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Boke Expressway: a mind expanding journey

Written by The Indie Huntress on Monday, January 16 2017 and posted in Features

Boke Expressway: a mind expanding journey

Reading this book was a powerful experience, and I interviewed the one man team behind this creation: Jacob Halton.

Source: Jacob Halton

Last March, I met a wonderful fella named Jacob Halton. He pinged me on Facebook just after C2E2, requesting a review on his book, Boke' Expressway: Chasing a Song. At that point in time, I took it on and lumped him in with the large C2E2 article that covered several other artists. We recently joined back up again and I am here with a full review of his graphic novel and an interview with him. Jacob opens the book stating it is, "Dedicated to everyone who's ever refused to give up something good that they love, even if no one else understands."

That's the exact theme this story is built on.

jac 54

The story is about a boy named Mikey, who is a typical twenty something year old in an inner city. The opening scene takes place just outside a popular dance club. He and his friends are about to enter and Mikey is popping some sort of hallucinogenic pill. The club is lit up with people everywhere.. Mikey complains about the music being dull, when suddenly a tune fades in from nowhere that puts him in a complete trance, having a full body experience that seems to make him feel completely one with the music...he is enveloped in light and seems to be floating in another dimension briefly. He feels every beat, soaking it in, and just lets himself go. He is soon grounded again, as the music of another song brings him back to reality. When he asks the DJ for the song name, he hasn't a clue what Mikey is talking about. He blows it off, and decides to try to search for it on his own. The problem is he doesn't remember much, other than a few words, and the feeling it gave him. The story continues on as he begins to search frantically for the song, each day that passes, more of it dissipates from his memory and the struggle to find it becomes increasingly difficult.

The more absorbed he becomes with the task of finding this tune, the more he lets his responsibilities fall to the wayside. His friends are angry with him for abandoning them in their time of need. Just as he is scrambling to make things right, Mikey heads back out to the club- taking several more hallucinogens hoping that he'll have the same experience as before. He does hear the song again, but he gets more than he bargained for. As he slips into a drug induced haze, he finds a girl that also knows the tune, when he calls out after her- she takes off, sending Mikey into a frenzy chasing after her. Which nearly kills him as he attempts to scale a building. Thankfully his friends were able to pull him out of his unconscious state and drag him back home. While there is a spat that follows, they go back out the next night. This time Mikey realizes that chasing the song might not be the answer. As he loses himself in the music once again, she comes back to take him...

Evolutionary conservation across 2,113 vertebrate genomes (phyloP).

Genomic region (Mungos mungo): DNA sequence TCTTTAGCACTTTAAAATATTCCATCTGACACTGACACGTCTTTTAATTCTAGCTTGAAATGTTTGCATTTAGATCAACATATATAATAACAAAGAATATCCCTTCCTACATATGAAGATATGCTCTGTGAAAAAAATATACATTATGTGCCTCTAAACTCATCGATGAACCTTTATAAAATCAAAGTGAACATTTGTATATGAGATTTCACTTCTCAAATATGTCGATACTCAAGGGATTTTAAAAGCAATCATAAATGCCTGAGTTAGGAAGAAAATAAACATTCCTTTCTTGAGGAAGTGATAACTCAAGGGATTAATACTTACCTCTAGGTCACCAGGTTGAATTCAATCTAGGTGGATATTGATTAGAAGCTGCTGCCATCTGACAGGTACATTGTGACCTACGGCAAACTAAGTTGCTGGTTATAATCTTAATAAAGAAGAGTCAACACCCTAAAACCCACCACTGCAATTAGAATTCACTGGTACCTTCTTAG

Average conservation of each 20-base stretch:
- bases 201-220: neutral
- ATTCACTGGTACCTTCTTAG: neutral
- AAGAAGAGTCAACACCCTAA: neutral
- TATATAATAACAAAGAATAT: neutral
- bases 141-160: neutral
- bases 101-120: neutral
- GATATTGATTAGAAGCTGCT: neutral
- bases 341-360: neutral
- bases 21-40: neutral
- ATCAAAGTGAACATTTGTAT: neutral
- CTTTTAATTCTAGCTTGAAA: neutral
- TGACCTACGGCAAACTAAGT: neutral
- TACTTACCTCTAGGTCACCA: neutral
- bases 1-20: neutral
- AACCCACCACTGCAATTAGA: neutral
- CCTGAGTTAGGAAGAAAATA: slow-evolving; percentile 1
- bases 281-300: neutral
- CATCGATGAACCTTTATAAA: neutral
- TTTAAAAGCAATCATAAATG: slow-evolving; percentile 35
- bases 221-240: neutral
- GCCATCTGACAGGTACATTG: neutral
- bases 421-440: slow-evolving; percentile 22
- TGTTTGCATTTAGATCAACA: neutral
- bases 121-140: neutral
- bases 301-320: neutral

bokeexpressway 12

I loved this story because it is one that is written so well not just in the words. This book is a visual masterpiece, as you can see from the images displayed here. Jacob's use of lighting and colors really capture the feel of the music, club, and atmosphere. Beyond that, the various panel sizes and shapes make the pages most impressive. While traditional layouts are more than fine, this story required something much more than a standard 5 or 6 panel page. It needed to be something that could suck the reader in so that they may feel the entire experience. The pinks surrounding the girl during his times of being with her, the blues and greens in the club, the way that the streetlights flooded into a car Mikey was riding in...all of it so gorgeously displayed in a masterful way. I've been back through the PDF four times now, and I am certain that even my words aren't doing it justice. I am anxiously awaiting a print copy. There is something special about holding print in your hands, it's like seeing it for the first time again. Another aspect of this that I appreciated was the speech bubbles. Not many deviate from standard oval like shapes. Jacob chose to use angular styles that were hexagonal, octagonal, or trapezoids. I felt that the use of these fit well with the dialogue, the characters' personalities, and the overall flow of the pages. At first it was a bit of a shock, but the more I got into it, I found that it worked perfectly.